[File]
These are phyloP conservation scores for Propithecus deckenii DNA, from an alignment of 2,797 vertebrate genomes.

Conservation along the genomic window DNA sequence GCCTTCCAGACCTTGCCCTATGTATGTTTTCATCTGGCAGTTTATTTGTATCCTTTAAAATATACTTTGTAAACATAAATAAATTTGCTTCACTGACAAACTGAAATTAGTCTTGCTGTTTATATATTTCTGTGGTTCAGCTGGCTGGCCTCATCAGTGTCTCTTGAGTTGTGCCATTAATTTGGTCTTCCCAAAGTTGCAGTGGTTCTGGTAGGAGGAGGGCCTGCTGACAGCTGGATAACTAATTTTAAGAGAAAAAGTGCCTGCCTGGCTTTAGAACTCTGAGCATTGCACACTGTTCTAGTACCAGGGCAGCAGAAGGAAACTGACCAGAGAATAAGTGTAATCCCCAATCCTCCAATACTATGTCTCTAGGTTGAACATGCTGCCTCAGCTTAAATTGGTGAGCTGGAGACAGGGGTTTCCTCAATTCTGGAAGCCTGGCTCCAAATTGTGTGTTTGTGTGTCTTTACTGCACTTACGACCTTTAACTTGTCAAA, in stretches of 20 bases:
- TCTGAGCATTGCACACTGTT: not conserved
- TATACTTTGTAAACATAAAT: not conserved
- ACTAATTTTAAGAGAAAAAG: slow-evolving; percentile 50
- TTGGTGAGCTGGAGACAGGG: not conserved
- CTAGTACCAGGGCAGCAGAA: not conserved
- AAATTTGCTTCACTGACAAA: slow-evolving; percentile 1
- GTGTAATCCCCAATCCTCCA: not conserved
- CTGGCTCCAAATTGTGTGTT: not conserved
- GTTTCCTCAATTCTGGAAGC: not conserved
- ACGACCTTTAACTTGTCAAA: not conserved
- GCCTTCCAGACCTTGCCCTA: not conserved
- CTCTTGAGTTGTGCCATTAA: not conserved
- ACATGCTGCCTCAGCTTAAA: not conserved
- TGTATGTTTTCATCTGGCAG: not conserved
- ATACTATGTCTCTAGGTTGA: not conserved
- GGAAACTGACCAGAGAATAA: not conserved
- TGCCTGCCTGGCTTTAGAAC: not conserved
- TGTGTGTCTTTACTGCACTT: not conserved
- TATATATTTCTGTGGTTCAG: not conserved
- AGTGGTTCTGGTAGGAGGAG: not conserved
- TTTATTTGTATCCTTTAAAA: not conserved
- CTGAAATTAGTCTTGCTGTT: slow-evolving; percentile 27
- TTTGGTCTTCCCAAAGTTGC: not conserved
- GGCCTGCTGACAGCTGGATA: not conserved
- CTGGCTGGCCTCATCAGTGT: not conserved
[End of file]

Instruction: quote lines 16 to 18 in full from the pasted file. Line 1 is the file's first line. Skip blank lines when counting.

- TGTATGTTTTCATCTGGCAG: not conserved
- ATACTATGTCTCTAGGTTGA: not conserved
- GGAAACTGACCAGAGAATAA: not conserved